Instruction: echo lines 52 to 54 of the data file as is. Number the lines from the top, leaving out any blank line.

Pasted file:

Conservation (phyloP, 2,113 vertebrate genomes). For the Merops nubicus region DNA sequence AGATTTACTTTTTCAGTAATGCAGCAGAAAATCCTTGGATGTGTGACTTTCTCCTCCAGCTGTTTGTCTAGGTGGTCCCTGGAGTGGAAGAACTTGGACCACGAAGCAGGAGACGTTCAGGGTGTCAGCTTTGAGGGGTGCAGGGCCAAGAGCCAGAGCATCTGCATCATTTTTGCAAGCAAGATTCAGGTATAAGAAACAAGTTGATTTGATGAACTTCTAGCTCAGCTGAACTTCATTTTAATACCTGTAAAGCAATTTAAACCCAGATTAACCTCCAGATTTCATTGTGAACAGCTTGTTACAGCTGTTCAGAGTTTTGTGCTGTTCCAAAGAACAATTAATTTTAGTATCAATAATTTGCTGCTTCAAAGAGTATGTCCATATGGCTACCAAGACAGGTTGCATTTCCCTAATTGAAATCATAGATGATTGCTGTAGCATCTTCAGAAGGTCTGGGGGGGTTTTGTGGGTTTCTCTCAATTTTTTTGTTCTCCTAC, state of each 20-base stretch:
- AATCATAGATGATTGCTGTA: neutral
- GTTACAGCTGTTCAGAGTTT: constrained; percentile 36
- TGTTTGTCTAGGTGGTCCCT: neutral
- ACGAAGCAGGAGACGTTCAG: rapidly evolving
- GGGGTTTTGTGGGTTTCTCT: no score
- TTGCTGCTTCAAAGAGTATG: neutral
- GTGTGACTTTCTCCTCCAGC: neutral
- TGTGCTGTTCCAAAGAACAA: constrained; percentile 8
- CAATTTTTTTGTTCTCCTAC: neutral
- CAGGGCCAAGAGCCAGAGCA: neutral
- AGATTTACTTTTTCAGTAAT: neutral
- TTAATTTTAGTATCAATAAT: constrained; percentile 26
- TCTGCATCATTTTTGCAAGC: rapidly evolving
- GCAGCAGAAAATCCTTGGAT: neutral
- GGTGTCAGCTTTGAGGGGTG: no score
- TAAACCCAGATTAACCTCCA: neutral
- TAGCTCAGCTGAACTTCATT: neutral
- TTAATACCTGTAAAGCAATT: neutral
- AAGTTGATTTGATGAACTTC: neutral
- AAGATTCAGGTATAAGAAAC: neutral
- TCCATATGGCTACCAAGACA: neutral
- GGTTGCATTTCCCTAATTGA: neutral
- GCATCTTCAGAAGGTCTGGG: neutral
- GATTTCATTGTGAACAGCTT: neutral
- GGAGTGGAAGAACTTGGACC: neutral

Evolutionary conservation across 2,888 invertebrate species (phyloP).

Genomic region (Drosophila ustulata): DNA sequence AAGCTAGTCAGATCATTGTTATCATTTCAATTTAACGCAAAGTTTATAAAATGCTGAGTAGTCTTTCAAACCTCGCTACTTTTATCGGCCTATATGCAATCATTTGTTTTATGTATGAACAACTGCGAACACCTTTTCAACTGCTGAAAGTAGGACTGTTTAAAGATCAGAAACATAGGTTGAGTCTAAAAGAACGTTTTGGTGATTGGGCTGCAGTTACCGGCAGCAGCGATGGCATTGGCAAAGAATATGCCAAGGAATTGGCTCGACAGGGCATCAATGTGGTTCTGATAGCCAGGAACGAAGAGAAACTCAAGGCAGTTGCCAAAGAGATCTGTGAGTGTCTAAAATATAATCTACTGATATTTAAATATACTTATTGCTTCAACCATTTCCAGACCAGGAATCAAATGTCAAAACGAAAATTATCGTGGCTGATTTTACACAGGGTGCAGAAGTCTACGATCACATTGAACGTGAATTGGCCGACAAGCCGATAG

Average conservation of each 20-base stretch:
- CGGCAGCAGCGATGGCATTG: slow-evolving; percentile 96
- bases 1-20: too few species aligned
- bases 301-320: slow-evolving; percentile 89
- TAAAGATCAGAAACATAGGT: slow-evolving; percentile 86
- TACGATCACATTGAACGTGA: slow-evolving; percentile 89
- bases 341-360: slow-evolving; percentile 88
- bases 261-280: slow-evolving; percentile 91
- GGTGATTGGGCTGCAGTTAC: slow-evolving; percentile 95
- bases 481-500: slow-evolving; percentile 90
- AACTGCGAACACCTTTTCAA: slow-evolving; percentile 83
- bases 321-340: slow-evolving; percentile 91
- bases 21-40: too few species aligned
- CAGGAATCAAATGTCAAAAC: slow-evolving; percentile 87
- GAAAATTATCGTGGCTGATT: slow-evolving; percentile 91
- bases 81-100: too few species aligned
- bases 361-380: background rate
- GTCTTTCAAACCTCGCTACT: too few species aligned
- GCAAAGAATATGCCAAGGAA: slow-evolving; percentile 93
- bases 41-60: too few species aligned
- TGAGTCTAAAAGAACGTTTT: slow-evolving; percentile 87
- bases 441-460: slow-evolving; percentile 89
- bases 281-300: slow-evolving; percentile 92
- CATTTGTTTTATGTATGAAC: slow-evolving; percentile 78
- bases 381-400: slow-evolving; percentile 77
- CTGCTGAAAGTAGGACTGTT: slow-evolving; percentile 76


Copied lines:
- CATTTGTTTTATGTATGAAC: slow-evolving; percentile 78
- bases 381-400: slow-evolving; percentile 77
- CTGCTGAAAGTAGGACTGTT: slow-evolving; percentile 76